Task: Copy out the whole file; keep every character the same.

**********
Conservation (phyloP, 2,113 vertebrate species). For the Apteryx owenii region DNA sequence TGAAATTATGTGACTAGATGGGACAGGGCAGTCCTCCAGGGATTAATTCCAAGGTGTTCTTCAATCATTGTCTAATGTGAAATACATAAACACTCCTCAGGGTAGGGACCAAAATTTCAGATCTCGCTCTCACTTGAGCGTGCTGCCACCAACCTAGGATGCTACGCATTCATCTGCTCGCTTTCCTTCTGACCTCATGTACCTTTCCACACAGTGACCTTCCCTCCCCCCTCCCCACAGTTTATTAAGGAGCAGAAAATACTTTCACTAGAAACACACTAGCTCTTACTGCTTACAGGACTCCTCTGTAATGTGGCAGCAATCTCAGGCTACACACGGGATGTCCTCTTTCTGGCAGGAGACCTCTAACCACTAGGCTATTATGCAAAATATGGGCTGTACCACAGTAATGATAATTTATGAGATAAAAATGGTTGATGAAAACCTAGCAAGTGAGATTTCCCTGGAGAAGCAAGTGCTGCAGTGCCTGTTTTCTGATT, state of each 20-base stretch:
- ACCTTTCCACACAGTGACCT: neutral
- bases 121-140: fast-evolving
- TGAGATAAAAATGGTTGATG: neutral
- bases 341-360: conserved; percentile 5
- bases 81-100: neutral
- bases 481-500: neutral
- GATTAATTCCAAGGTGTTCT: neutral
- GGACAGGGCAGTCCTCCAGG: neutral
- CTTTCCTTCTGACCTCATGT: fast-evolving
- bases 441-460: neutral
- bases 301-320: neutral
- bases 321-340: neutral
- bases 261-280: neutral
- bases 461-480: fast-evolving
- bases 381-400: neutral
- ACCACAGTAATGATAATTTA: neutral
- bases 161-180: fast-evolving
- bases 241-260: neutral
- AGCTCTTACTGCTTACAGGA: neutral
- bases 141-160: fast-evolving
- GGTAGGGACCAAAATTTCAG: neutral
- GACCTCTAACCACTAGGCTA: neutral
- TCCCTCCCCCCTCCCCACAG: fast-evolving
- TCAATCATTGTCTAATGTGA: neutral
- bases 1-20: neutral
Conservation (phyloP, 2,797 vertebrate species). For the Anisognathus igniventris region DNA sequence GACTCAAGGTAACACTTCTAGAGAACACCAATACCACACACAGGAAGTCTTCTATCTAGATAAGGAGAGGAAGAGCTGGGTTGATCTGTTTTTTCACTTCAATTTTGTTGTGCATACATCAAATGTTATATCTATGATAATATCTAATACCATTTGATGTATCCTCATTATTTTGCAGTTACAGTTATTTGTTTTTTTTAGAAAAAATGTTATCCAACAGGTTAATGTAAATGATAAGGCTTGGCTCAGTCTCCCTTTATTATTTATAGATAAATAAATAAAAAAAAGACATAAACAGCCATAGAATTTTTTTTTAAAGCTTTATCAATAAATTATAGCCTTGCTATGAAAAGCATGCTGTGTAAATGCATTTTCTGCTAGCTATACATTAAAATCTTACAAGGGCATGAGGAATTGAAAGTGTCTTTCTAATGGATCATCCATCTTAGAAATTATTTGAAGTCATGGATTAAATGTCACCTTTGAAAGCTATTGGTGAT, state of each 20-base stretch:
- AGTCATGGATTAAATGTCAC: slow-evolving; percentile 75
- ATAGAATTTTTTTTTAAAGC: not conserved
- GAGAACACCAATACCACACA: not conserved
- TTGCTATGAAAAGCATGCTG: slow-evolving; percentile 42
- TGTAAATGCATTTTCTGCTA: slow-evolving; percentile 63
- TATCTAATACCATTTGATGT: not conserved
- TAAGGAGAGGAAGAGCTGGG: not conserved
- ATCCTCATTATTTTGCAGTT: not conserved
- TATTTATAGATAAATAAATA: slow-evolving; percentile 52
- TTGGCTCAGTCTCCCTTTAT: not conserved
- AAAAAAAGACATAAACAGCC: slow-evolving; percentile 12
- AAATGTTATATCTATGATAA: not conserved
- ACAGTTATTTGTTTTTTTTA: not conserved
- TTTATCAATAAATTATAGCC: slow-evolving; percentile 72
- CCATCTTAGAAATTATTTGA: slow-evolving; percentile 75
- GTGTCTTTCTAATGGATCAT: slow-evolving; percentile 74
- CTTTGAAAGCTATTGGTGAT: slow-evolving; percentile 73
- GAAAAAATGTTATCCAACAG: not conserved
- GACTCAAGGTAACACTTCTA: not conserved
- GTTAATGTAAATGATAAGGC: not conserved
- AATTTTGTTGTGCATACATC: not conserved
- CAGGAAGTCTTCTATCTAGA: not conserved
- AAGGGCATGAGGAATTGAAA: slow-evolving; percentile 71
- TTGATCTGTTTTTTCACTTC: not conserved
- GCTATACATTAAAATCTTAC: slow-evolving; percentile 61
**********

Conservation (phyloP, 2,113 vertebrate species). For the Apteryx owenii region DNA sequence TGAAATTATGTGACTAGATGGGACAGGGCAGTCCTCCAGGGATTAATTCCAAGGTGTTCTTCAATCATTGTCTAATGTGAAATACATAAACACTCCTCAGGGTAGGGACCAAAATTTCAGATCTCGCTCTCACTTGAGCGTGCTGCCACCAACCTAGGATGCTACGCATTCATCTGCTCGCTTTCCTTCTGACCTCATGTACCTTTCCACACAGTGACCTTCCCTCCCCCCTCCCCACAGTTTATTAAGGAGCAGAAAATACTTTCACTAGAAACACACTAGCTCTTACTGCTTACAGGACTCCTCTGTAATGTGGCAGCAATCTCAGGCTACACACGGGATGTCCTCTTTCTGGCAGGAGACCTCTAACCACTAGGCTATTATGCAAAATATGGGCTGTACCACAGTAATGATAATTTATGAGATAAAAATGGTTGATGAAAACCTAGCAAGTGAGATTTCCCTGGAGAAGCAAGTGCTGCAGTGCCTGTTTTCTGATT, state of each 20-base stretch:
- ACCTTTCCACACAGTGACCT: neutral
- bases 121-140: fast-evolving
- TGAGATAAAAATGGTTGATG: neutral
- bases 341-360: conserved; percentile 5
- bases 81-100: neutral
- bases 481-500: neutral
- GATTAATTCCAAGGTGTTCT: neutral
- GGACAGGGCAGTCCTCCAGG: neutral
- CTTTCCTTCTGACCTCATGT: fast-evolving
- bases 441-460: neutral
- bases 301-320: neutral
- bases 321-340: neutral
- bases 261-280: neutral
- bases 461-480: fast-evolving
- bases 381-400: neutral
- ACCACAGTAATGATAATTTA: neutral
- bases 161-180: fast-evolving
- bases 241-260: neutral
- AGCTCTTACTGCTTACAGGA: neutral
- bases 141-160: fast-evolving
- GGTAGGGACCAAAATTTCAG: neutral
- GACCTCTAACCACTAGGCTA: neutral
- TCCCTCCCCCCTCCCCACAG: fast-evolving
- TCAATCATTGTCTAATGTGA: neutral
- bases 1-20: neutral
Conservation (phyloP, 2,797 vertebrate species). For the Anisognathus igniventris region DNA sequence GACTCAAGGTAACACTTCTAGAGAACACCAATACCACACACAGGAAGTCTTCTATCTAGATAAGGAGAGGAAGAGCTGGGTTGATCTGTTTTTTCACTTCAATTTTGTTGTGCATACATCAAATGTTATATCTATGATAATATCTAATACCATTTGATGTATCCTCATTATTTTGCAGTTACAGTTATTTGTTTTTTTTAGAAAAAATGTTATCCAACAGGTTAATGTAAATGATAAGGCTTGGCTCAGTCTCCCTTTATTATTTATAGATAAATAAATAAAAAAAAGACATAAACAGCCATAGAATTTTTTTTTAAAGCTTTATCAATAAATTATAGCCTTGCTATGAAAAGCATGCTGTGTAAATGCATTTTCTGCTAGCTATACATTAAAATCTTACAAGGGCATGAGGAATTGAAAGTGTCTTTCTAATGGATCATCCATCTTAGAAATTATTTGAAGTCATGGATTAAATGTCACCTTTGAAAGCTATTGGTGAT, state of each 20-base stretch:
- AGTCATGGATTAAATGTCAC: slow-evolving; percentile 75
- ATAGAATTTTTTTTTAAAGC: not conserved
- GAGAACACCAATACCACACA: not conserved
- TTGCTATGAAAAGCATGCTG: slow-evolving; percentile 42
- TGTAAATGCATTTTCTGCTA: slow-evolving; percentile 63
- TATCTAATACCATTTGATGT: not conserved
- TAAGGAGAGGAAGAGCTGGG: not conserved
- ATCCTCATTATTTTGCAGTT: not conserved
- TATTTATAGATAAATAAATA: slow-evolving; percentile 52
- TTGGCTCAGTCTCCCTTTAT: not conserved
- AAAAAAAGACATAAACAGCC: slow-evolving; percentile 12
- AAATGTTATATCTATGATAA: not conserved
- ACAGTTATTTGTTTTTTTTA: not conserved
- TTTATCAATAAATTATAGCC: slow-evolving; percentile 72
- CCATCTTAGAAATTATTTGA: slow-evolving; percentile 75
- GTGTCTTTCTAATGGATCAT: slow-evolving; percentile 74
- CTTTGAAAGCTATTGGTGAT: slow-evolving; percentile 73
- GAAAAAATGTTATCCAACAG: not conserved
- GACTCAAGGTAACACTTCTA: not conserved
- GTTAATGTAAATGATAAGGC: not conserved
- AATTTTGTTGTGCATACATC: not conserved
- CAGGAAGTCTTCTATCTAGA: not conserved
- AAGGGCATGAGGAATTGAAA: slow-evolving; percentile 71
- TTGATCTGTTTTTTCACTTC: not conserved
- GCTATACATTAAAATCTTAC: slow-evolving; percentile 61